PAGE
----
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Snooker chief Barry Hearn responds to Mark Allen's outburst

Barry Hearn will seek legal advice after being slated by the Northern Irish player during the UK Championship

Barry Hearn: seeking advice.
Barry Hearn: seeking advice.
Image: Pa images

WORLD SNOOKER CHAIRMAN Barry Hearn has hit back at Mark Allen – calling him a “silly little boy”.

After progressing through to the second round the UK Championship on Monday, Allen expressed his anger at the changes to the format of the tournament – insisting that Hearn had a “fuck the players” attitude as he is only out to make money for himself.

Yesterday, Hearn told reporters he was disappointed with the personal attack and added that he would be seeking legal advice on the matter.

And speaking to BBC Sport, he said he was “far too busy to worry about silly little boys making silly little comments”.

“It is a shame (the comments) have overshadowed a first-class tournament. I’ve been watching it and enjoying it and the crowds are up,” he said.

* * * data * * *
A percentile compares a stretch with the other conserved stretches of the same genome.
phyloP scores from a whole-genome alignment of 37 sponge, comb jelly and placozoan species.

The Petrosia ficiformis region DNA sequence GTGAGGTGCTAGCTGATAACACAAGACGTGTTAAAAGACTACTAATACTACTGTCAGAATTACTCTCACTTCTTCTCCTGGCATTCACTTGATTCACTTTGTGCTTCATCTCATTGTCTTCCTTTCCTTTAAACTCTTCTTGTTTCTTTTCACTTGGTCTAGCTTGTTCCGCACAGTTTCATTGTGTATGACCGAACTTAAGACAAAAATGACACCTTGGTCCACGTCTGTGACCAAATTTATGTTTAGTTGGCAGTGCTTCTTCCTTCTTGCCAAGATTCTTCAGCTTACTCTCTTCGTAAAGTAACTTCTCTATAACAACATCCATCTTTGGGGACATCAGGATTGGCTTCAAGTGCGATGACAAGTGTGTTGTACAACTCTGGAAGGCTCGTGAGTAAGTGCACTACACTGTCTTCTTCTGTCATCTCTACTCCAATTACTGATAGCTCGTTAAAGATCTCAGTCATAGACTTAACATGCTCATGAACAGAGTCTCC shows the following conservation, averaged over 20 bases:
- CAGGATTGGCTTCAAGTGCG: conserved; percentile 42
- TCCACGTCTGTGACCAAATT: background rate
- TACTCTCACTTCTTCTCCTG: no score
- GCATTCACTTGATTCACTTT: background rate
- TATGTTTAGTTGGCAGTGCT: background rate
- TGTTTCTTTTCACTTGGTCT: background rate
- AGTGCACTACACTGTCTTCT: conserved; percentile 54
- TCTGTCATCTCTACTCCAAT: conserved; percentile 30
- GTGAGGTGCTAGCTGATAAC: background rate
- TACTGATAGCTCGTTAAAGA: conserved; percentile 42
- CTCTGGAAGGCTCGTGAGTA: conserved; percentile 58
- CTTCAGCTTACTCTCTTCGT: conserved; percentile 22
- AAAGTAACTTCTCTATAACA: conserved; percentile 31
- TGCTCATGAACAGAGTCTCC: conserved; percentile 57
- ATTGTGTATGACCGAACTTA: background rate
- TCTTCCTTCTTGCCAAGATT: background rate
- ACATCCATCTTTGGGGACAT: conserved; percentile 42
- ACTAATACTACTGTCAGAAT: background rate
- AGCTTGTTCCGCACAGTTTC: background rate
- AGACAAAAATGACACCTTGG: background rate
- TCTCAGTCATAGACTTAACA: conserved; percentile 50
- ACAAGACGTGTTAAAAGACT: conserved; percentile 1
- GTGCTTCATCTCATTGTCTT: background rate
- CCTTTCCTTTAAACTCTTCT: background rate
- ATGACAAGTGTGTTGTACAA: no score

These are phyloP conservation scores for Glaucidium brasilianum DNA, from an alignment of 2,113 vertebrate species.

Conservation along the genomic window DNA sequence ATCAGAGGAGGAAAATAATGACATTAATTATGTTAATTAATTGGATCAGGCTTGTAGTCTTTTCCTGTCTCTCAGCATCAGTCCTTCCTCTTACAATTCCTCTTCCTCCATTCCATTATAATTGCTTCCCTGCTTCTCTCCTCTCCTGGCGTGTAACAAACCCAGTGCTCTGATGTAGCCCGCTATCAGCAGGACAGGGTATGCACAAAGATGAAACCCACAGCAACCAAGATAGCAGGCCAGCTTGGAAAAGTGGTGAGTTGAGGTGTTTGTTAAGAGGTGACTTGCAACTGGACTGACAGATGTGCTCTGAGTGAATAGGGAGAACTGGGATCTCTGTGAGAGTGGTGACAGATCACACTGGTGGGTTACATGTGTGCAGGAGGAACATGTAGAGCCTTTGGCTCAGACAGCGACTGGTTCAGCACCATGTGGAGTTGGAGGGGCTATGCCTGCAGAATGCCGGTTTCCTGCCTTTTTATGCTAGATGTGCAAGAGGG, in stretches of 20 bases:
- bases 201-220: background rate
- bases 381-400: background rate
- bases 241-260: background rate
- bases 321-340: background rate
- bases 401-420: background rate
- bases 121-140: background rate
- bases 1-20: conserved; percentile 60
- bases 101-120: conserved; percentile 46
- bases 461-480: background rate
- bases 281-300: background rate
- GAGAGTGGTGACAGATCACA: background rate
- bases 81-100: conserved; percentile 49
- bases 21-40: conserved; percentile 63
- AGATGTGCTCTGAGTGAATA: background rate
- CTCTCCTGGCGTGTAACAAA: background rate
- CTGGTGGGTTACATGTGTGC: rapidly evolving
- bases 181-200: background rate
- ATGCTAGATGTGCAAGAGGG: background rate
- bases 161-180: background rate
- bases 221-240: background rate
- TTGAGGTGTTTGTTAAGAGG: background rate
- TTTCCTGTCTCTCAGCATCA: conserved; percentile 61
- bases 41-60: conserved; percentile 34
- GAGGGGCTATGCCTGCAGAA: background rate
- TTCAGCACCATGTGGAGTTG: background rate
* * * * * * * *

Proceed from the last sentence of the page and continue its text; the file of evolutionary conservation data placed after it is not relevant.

“People say silly things, we all say silly things, but I am happy to let the disciplinary committee deal with it.”

In an attempt to rejuvenate the sport,  fans were able to watch both matches in York  as the partitions between tables was taken down.

The first and second round matches were also cut from 17 frames 11 but 25-year-old Allen was clearly unimpressed and could now be charged by the World Professional Billiards and Snooker Association (WPBSA) for breaching tournament rules after calling for Hearn’s resignation.

“I’ve got no doubt he’ll tweak the World Championship,” Allen said.

Unhappy

“Barry’s just there to make money for himself, it doesn’t matter about the players. The whole tradition of the game is going to pot.

“He (Hearn) needs to get away from the darts factor. It’s getting close to that. I think in the long run he’ll probably do good for snooker, but not for my generation. It’s time to let someone else have a go.”

Hearn hasn’t been afraid to make changes since taking snooker’s top job 18 months ago, which include introducing more ranking events and a greater number of tournaments which carry ranking points.

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Ben Blake

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